Amongst it all, there are players out there who may never give Andromeda a try because they’ve been given told it’s terrible when it’s not. My best friend came to me, a fan of the previous games, and said this, “I hear they really messed that game up. Why would they wreck it like that?” He’s not an average gamer who heard this from other average gamers who assuredly heard it through the grapevine of social media. It’s the echo chamber where everything is horrible or the best thing ever with no room in between.
And it all probably started with those facial animations. Every major gaming outlet ran a story about how horrible they were and got in on the (clicks) joke. They’re stiff, and you know what, that’s Bioware’s problem. It’s a valid criticism that I also wonder about. But that’s essentially where the volume got cut. Sure, there were stories about the good parts of the game, but they never got the traction of the harsh criticisms and knowing laughs at the game’s flaws. Is it any wonder that the voices talking about what they’re actually enjoying are drowning by comparison.
Here’s what those people aren’t telling you: eventually, you just get used to it. You get pulled into what’s going on and the uncanny valley you first fell into suddenly means a whole lot less. It’s not the game-breaker some claim it to be unless you’re literally ignoring the dialogue to focus on their facial ticks.
The other group tearing down the game are the usual crew who view any inclusion of homosexual relationships as agenda pushing. The outrage bleed is real.
Allow me to make one final point that I think is the most important. If you have played the game for yourself and aren’t don’t like it, speak out! I like Mass Effect, but I’m not a fanboy out to quell dissenting opinions. But when you’re on social media, or in a comments section somewhere, keep in mind that the cool thing to do right now is hate on Mass Effect: Andromeda. There’s truth in the criticisms, but listen more to people who have played it through instead of the bandwagon hoppers. You’ll get a better picture.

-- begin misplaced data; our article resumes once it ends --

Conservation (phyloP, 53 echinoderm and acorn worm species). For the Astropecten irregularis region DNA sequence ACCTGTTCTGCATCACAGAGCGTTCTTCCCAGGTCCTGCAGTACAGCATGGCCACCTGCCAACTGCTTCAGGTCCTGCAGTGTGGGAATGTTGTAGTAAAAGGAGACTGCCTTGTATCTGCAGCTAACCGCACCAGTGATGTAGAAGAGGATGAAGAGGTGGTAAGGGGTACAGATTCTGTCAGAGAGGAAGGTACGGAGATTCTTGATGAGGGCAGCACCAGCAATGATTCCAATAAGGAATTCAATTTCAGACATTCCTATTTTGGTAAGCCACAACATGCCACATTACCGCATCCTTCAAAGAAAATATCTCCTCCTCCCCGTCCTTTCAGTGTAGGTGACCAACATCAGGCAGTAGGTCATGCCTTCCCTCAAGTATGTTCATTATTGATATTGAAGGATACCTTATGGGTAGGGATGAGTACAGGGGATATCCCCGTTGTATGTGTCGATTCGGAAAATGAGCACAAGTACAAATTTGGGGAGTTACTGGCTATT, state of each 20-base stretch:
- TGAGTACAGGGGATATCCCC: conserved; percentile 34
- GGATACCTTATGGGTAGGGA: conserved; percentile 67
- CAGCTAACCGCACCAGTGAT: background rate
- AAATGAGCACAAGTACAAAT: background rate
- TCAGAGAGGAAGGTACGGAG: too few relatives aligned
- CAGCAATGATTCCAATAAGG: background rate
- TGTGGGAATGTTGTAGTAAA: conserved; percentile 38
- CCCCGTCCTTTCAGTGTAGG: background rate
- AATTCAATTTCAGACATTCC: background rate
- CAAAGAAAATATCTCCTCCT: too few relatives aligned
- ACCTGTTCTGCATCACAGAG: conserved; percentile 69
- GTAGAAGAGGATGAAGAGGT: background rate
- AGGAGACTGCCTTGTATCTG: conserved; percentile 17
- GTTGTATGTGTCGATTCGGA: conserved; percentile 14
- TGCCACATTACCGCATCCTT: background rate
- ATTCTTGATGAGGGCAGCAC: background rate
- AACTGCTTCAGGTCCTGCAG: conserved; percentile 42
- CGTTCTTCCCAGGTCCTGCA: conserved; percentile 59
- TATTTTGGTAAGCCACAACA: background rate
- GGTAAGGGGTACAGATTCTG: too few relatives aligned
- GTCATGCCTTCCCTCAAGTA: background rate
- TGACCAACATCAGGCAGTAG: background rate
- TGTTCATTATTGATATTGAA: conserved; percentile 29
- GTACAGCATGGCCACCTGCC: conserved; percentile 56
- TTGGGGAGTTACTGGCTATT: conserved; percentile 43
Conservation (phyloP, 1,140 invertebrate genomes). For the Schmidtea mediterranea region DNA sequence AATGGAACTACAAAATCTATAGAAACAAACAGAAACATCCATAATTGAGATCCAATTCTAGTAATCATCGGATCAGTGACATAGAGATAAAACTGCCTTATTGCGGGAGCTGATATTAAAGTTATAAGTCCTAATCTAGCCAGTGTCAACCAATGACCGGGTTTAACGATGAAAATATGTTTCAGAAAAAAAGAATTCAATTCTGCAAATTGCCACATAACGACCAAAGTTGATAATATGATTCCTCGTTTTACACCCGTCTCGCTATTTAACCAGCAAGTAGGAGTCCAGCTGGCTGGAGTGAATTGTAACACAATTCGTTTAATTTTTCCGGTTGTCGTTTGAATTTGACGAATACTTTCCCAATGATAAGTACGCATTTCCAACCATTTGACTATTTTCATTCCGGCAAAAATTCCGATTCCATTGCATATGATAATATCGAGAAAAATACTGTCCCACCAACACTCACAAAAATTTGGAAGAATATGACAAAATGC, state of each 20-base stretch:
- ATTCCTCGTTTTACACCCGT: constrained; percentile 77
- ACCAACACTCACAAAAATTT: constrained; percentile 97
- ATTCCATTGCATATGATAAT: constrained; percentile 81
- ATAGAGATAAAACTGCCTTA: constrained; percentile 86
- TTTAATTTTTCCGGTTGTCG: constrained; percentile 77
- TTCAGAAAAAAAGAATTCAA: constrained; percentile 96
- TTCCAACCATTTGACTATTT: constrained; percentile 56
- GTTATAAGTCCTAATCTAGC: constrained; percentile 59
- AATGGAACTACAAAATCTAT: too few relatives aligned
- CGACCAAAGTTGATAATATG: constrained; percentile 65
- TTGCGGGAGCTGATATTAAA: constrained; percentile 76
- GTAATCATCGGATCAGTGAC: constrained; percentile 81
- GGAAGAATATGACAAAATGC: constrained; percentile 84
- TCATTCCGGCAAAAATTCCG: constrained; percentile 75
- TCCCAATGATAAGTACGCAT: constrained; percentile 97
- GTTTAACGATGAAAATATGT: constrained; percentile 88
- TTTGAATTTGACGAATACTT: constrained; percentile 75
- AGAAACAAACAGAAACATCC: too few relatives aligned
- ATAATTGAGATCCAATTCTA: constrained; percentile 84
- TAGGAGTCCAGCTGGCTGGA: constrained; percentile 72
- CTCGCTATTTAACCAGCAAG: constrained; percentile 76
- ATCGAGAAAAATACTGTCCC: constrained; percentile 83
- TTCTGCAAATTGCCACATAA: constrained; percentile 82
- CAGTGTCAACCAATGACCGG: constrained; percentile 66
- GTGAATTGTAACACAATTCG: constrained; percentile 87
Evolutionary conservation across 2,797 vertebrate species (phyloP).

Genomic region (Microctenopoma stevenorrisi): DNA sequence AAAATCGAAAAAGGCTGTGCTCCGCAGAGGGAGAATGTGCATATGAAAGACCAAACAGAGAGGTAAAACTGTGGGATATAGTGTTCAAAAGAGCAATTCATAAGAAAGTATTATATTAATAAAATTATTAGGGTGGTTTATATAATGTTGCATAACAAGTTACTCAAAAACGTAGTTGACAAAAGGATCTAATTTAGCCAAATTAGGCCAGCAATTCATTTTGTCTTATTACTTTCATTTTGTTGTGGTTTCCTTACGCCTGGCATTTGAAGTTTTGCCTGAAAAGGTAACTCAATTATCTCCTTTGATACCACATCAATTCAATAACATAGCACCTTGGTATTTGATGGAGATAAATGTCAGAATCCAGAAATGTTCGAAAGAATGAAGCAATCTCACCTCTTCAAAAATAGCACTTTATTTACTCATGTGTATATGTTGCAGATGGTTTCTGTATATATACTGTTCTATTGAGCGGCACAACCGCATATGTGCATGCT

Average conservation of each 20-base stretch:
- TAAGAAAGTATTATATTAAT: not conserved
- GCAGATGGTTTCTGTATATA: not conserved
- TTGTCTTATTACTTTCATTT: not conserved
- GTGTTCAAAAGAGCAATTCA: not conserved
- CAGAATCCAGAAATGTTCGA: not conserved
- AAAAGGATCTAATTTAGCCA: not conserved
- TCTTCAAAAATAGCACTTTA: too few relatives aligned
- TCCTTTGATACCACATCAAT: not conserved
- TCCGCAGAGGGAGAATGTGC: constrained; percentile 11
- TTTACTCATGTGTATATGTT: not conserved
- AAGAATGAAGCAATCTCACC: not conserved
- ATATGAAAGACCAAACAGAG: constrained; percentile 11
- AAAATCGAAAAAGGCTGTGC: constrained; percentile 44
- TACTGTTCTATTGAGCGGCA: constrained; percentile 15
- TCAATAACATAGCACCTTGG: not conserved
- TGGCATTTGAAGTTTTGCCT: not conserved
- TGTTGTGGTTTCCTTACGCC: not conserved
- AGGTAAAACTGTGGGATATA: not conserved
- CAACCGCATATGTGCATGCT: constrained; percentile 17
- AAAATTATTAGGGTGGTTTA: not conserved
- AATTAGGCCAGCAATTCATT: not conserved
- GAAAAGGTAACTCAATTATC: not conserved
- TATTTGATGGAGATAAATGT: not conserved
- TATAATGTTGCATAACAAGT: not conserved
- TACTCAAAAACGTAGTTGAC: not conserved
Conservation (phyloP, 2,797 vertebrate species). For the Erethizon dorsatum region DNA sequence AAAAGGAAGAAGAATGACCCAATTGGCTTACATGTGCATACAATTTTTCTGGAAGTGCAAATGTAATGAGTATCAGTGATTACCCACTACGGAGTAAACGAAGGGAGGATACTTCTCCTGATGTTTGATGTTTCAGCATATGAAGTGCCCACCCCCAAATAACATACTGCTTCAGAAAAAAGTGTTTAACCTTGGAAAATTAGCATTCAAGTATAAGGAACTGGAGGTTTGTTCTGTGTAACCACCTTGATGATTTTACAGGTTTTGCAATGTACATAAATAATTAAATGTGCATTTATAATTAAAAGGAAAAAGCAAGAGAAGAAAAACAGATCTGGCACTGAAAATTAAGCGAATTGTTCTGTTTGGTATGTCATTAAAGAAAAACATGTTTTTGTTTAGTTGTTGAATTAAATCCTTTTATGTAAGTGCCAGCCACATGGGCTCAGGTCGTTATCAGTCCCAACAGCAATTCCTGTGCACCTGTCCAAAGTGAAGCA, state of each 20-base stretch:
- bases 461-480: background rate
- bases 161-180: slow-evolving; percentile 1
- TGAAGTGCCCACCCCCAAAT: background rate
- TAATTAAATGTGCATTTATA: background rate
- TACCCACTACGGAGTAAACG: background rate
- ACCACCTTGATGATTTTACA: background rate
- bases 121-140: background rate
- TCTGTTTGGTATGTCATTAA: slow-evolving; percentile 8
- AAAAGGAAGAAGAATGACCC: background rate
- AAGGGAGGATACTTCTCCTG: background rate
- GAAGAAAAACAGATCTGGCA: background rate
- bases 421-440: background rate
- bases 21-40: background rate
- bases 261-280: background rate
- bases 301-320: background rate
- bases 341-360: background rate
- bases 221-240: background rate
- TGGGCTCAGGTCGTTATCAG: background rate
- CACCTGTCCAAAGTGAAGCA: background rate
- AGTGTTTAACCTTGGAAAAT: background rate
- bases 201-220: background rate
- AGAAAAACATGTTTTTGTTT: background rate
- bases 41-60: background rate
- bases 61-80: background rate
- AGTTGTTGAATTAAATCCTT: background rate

There’s big news out of Funcom this week as they announced that their MMORPG The Secret World would be launching a new, reimagined “shared world RPG” version of the game titled Secret World Legends. This will be a separate product from The Secret World and be free to play with an optional in-game store. We had the chance to interview the game’s director, Roman Amiel, to discuss what’s in store. The studio’s approach to the reimagining means putting the game’s action RPG elements ahead of the multiplayer, making the storylines and settings more accessible to players than ever before. Progression and combat are also being reworked to bring them in line with other action RPGs. Read the full scoop in our interview.
The review embargo has lifted for Persona 5 and early reports are incredibly good. As of this writing, 40 critical reviews put the game at an impressive 94 metascore, earning it the coveted “universal acclaim” distinction. I’ll be covering the game here in the coming weeks as well as writing a review for our sister site, GameSpace.
Destiny 2 has been officially revealed! The big news is, as we suspected, that the game will release on PC alongside its console counterparts. The trailer, viewable in our original news story, takes a more lighthearted tone than was featured in the first game and puts the spotlight on characters instead of gameplay. Stay tuned for more info over the coming weeks and a gameplay reveal on May 18th.
Until next week!